15 Sivan 5779 / Tuesday, June 18, 2019 | Torah Reading: Shelach Lecho
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Pokémon No Go

What is causing car accidents, people walking off cliffs, helicopters being hired to shuttle players around, and kids going far outside their parent-approved zones?


As Dr. Harry wrote in Pokemon Go Away, this game has “taken the world by storm” and made history with the sheer number of people playing.


As I sit here typing, my phone is plugged in and charging through my computer as my avatar (I think that’s what it’s called) stands in a virtual world overlaid onto a map of my real world location. She, my avatar, occasionally paces and then resumes standing – a GPS signal circle constantly emanates from her…. Searching for Pokémon in the general area I’m assuming. None are around, if you are wondering. A close up of her face is in the bottom left corner of the screen with a number listed – my “level” or “experience / XP” in the game. She appears to breathe in this close up avatar; I find it creepy and generally avoid looking at it. Why do I have it on my phone? I wanted to know what the hype was about, what my niece and nephew are spending their time doing, and if I would like it.


I’m not a “gamer”… I certainly don’t fit the profile of one either. However, once upon a time, I made a living working in a high end, top of the line arcade. With the magic key that allowed me to add as many credits as I wished to any game my breaks were often taken up conquering our newest machines or increasing my skill in pinball.  So, although I’m not a gamer, I can find my way around one and I can understand the attraction and challenge people find within them.


In the blips of news and conversations I’ve heard there is talk of car accidents, of people walking off cliffs, of helicopters being hired to shuttle players around, of kids going far outside their parent-approved zones, of private property being trespassed upon, of businesses using it as promotion, of historic sites trying to get removed from being a “Poke stop” I believe it’s called. There is talk of how good this game is – how it is getting people of all ages up off the couch and out walking and exploring.


What I can’t get over though is how quickly a large percentage of the population, a percentage that until this game came out really didn’t get involved with electronic games, has been swept up into this virtual world. And it’s not just the playing of the game that is concerning but the complete immersion they experience – so much so that people are being hit by cars that they walk in front of in oblivion to the real world. For all intensive purposes they were “in” their virtual world…. That is until their very real body stepped in front of a very real car, or off a very real cliff.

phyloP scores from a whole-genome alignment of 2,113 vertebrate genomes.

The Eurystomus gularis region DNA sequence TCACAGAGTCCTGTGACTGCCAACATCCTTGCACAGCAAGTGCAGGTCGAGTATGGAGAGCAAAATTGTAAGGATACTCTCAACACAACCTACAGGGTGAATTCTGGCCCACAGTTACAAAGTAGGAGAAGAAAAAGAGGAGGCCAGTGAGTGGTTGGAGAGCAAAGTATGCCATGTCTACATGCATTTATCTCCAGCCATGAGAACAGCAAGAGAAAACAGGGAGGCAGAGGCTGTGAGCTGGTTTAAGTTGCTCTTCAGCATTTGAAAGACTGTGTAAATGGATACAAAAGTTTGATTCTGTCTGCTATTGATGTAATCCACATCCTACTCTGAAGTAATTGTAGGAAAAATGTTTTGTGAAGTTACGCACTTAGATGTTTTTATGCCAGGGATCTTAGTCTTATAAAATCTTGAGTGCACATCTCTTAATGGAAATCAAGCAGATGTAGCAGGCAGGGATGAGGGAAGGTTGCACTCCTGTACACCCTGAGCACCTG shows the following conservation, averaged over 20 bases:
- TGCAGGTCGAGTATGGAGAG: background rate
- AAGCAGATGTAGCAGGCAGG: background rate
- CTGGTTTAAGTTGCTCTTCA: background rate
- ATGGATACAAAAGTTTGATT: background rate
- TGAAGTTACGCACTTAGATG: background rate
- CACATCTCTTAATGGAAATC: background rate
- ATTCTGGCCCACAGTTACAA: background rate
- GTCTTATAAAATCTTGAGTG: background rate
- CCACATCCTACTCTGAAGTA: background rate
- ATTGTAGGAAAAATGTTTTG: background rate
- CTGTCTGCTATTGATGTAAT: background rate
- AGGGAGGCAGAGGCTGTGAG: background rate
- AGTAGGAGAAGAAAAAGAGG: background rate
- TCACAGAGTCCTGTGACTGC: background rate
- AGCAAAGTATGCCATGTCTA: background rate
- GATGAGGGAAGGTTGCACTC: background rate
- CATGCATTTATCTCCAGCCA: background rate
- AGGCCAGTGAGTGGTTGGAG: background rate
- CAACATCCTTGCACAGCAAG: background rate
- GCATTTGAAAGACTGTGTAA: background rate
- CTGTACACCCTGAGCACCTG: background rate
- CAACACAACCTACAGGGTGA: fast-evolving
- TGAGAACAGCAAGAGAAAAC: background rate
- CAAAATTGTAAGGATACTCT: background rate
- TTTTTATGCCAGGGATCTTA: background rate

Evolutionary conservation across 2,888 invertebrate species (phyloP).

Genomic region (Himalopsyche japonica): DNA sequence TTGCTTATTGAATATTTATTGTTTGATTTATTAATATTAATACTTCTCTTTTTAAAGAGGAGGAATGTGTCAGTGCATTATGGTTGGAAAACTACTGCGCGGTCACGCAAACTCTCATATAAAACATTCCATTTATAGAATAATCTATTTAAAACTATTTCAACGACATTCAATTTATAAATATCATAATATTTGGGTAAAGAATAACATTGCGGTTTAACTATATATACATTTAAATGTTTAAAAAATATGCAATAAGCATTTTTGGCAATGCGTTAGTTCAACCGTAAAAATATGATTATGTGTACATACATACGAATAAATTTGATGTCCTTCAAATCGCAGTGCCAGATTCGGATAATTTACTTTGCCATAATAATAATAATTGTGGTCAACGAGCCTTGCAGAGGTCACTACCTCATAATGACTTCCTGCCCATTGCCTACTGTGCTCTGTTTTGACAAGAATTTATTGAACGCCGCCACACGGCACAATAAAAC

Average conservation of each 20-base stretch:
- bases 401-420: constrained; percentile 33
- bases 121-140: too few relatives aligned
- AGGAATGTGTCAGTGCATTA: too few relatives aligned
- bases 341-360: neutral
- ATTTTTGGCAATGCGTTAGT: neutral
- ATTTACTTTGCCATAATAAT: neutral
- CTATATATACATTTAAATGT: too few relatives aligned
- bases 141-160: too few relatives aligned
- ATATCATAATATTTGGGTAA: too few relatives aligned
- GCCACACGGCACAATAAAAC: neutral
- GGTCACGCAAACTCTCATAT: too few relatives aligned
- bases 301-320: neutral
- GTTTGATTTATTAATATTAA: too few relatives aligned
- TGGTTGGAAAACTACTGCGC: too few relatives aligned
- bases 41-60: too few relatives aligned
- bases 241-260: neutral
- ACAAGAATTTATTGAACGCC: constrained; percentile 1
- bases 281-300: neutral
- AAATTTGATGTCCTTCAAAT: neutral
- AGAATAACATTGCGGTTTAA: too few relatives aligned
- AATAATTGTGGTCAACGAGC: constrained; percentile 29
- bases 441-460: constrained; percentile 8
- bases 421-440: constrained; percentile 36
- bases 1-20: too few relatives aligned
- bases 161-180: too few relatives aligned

I wondered what the message is. What is Hashem trying to show us with this game and the extreme attraction it has drawn? Here’s what I’ve come up with – it’s all about desire and choice.


Do we desire to get close to Hashem or do we desire to be drawn into the things of this world? Do we desire to find our true path in life, to accomplish our true mission, or do we desire to live in a “virtual” world where we “level up” by acquiring more things, more debt, more vacations?


Where is our desire leading us? What choice will we make?


Head down, ignoring reality, focused on things that will not matter in the world to come? Or head up, talking to Hashem, strengthening our emuna and focused on the eternal? Where will we be focused when Moshiach arrives, may it be soon!?


I suggest getting off the couch and going for a walk is a great thing. But instead of going on a Pokémon safari, how about taking that hour and talking with your Heavenly Father? Build that very real relationship with Him and hold off on worrying about your ”XP” in this world.


And, just as if on cue, a Pokémon popped up on my screen.  What’s my choice? I think I will go for a walk without my phone – and when I get back, my avatar is retiring permanently. The game may be fun, but it is far from truth and distracts us from accomplishing our missions.


Here’s to leveling up where it really matters – in deepening our connection with Hashem.



* * *

Jennifer invites you to participate in a regularly held Noahide on-line study group that reviews the garden series books of Rabbi Arush. You can contact her at jenniferjwoodward@gmail.com to be added to the weekly newsletter for dates and times. Visit the blog at noahidenews.blogspot.com

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